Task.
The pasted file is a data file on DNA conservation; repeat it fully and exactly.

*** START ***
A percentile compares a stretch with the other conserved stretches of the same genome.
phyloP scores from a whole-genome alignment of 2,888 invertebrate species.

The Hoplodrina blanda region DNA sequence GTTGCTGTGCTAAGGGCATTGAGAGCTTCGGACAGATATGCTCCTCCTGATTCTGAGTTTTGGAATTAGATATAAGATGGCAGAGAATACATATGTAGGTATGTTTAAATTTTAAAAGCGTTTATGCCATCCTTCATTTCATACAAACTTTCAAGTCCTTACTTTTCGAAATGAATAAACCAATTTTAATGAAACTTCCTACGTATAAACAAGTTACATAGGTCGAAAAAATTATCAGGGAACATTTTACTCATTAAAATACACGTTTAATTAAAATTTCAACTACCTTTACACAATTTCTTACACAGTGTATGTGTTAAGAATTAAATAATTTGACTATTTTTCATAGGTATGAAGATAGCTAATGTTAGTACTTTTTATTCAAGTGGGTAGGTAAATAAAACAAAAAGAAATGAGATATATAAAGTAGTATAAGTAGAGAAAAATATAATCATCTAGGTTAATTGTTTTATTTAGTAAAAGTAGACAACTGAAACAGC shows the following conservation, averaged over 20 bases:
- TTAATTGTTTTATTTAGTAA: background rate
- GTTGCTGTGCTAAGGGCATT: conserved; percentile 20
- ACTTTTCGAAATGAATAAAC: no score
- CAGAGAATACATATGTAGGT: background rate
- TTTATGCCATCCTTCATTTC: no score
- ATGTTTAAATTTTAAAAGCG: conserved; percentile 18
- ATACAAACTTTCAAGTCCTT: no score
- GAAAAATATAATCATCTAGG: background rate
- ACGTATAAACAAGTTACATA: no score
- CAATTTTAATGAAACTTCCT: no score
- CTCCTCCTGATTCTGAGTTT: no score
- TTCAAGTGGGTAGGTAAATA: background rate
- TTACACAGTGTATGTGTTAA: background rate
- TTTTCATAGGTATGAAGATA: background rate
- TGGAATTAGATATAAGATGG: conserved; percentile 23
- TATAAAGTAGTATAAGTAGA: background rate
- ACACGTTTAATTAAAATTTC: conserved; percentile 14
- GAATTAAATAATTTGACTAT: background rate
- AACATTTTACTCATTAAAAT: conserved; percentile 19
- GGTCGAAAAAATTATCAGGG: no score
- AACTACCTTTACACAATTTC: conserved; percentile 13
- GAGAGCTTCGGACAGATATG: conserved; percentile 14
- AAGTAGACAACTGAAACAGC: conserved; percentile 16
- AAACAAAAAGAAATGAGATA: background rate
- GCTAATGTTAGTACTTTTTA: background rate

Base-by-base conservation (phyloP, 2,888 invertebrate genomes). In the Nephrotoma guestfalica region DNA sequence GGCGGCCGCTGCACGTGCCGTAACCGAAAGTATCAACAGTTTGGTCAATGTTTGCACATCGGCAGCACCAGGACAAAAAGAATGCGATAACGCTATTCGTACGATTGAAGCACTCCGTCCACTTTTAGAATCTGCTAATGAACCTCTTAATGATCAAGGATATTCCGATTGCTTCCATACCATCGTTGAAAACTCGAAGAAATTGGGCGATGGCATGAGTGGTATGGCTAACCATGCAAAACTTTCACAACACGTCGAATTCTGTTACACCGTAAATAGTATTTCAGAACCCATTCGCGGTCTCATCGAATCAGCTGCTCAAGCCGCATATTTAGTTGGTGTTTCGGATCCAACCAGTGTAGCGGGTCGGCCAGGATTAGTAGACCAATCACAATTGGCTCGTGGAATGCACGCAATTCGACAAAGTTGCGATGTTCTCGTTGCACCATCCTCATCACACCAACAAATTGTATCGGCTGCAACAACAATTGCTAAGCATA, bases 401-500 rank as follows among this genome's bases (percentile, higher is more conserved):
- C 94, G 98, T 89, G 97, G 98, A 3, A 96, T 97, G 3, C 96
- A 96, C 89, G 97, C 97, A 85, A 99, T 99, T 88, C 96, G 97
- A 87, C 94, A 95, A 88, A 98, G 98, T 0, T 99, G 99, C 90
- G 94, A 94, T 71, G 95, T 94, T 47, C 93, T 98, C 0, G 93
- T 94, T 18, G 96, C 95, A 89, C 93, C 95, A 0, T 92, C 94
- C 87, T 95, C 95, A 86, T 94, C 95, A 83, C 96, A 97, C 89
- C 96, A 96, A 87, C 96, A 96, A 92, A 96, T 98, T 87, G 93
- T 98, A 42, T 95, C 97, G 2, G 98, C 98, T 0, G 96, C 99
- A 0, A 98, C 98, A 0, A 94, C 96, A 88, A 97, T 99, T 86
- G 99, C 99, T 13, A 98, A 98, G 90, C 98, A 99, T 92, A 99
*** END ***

A percentile compares a stretch with the other conserved stretches of the same genome.
phyloP scores from a whole-genome alignment of 2,888 invertebrate species.

The Hoplodrina blanda region DNA sequence GTTGCTGTGCTAAGGGCATTGAGAGCTTCGGACAGATATGCTCCTCCTGATTCTGAGTTTTGGAATTAGATATAAGATGGCAGAGAATACATATGTAGGTATGTTTAAATTTTAAAAGCGTTTATGCCATCCTTCATTTCATACAAACTTTCAAGTCCTTACTTTTCGAAATGAATAAACCAATTTTAATGAAACTTCCTACGTATAAACAAGTTACATAGGTCGAAAAAATTATCAGGGAACATTTTACTCATTAAAATACACGTTTAATTAAAATTTCAACTACCTTTACACAATTTCTTACACAGTGTATGTGTTAAGAATTAAATAATTTGACTATTTTTCATAGGTATGAAGATAGCTAATGTTAGTACTTTTTATTCAAGTGGGTAGGTAAATAAAACAAAAAGAAATGAGATATATAAAGTAGTATAAGTAGAGAAAAATATAATCATCTAGGTTAATTGTTTTATTTAGTAAAAGTAGACAACTGAAACAGC shows the following conservation, averaged over 20 bases:
- TTAATTGTTTTATTTAGTAA: background rate
- GTTGCTGTGCTAAGGGCATT: conserved; percentile 20
- ACTTTTCGAAATGAATAAAC: no score
- CAGAGAATACATATGTAGGT: background rate
- TTTATGCCATCCTTCATTTC: no score
- ATGTTTAAATTTTAAAAGCG: conserved; percentile 18
- ATACAAACTTTCAAGTCCTT: no score
- GAAAAATATAATCATCTAGG: background rate
- ACGTATAAACAAGTTACATA: no score
- CAATTTTAATGAAACTTCCT: no score
- CTCCTCCTGATTCTGAGTTT: no score
- TTCAAGTGGGTAGGTAAATA: background rate
- TTACACAGTGTATGTGTTAA: background rate
- TTTTCATAGGTATGAAGATA: background rate
- TGGAATTAGATATAAGATGG: conserved; percentile 23
- TATAAAGTAGTATAAGTAGA: background rate
- ACACGTTTAATTAAAATTTC: conserved; percentile 14
- GAATTAAATAATTTGACTAT: background rate
- AACATTTTACTCATTAAAAT: conserved; percentile 19
- GGTCGAAAAAATTATCAGGG: no score
- AACTACCTTTACACAATTTC: conserved; percentile 13
- GAGAGCTTCGGACAGATATG: conserved; percentile 14
- AAGTAGACAACTGAAACAGC: conserved; percentile 16
- AAACAAAAAGAAATGAGATA: background rate
- GCTAATGTTAGTACTTTTTA: background rate

Base-by-base conservation (phyloP, 2,888 invertebrate genomes). In the Nephrotoma guestfalica region DNA sequence GGCGGCCGCTGCACGTGCCGTAACCGAAAGTATCAACAGTTTGGTCAATGTTTGCACATCGGCAGCACCAGGACAAAAAGAATGCGATAACGCTATTCGTACGATTGAAGCACTCCGTCCACTTTTAGAATCTGCTAATGAACCTCTTAATGATCAAGGATATTCCGATTGCTTCCATACCATCGTTGAAAACTCGAAGAAATTGGGCGATGGCATGAGTGGTATGGCTAACCATGCAAAACTTTCACAACACGTCGAATTCTGTTACACCGTAAATAGTATTTCAGAACCCATTCGCGGTCTCATCGAATCAGCTGCTCAAGCCGCATATTTAGTTGGTGTTTCGGATCCAACCAGTGTAGCGGGTCGGCCAGGATTAGTAGACCAATCACAATTGGCTCGTGGAATGCACGCAATTCGACAAAGTTGCGATGTTCTCGTTGCACCATCCTCATCACACCAACAAATTGTATCGGCTGCAACAACAATTGCTAAGCATA, bases 401-500 rank as follows among this genome's bases (percentile, higher is more conserved):
- C 94, G 98, T 89, G 97, G 98, A 3, A 96, T 97, G 3, C 96
- A 96, C 89, G 97, C 97, A 85, A 99, T 99, T 88, C 96, G 97
- A 87, C 94, A 95, A 88, A 98, G 98, T 0, T 99, G 99, C 90
- G 94, A 94, T 71, G 95, T 94, T 47, C 93, T 98, C 0, G 93
- T 94, T 18, G 96, C 95, A 89, C 93, C 95, A 0, T 92, C 94
- C 87, T 95, C 95, A 86, T 94, C 95, A 83, C 96, A 97, C 89
- C 96, A 96, A 87, C 96, A 96, A 92, A 96, T 98, T 87, G 93
- T 98, A 42, T 95, C 97, G 2, G 98, C 98, T 0, G 96, C 99
- A 0, A 98, C 98, A 0, A 94, C 96, A 88, A 97, T 99, T 86
- G 99, C 99, T 13, A 98, A 98, G 90, C 98, A 99, T 92, A 99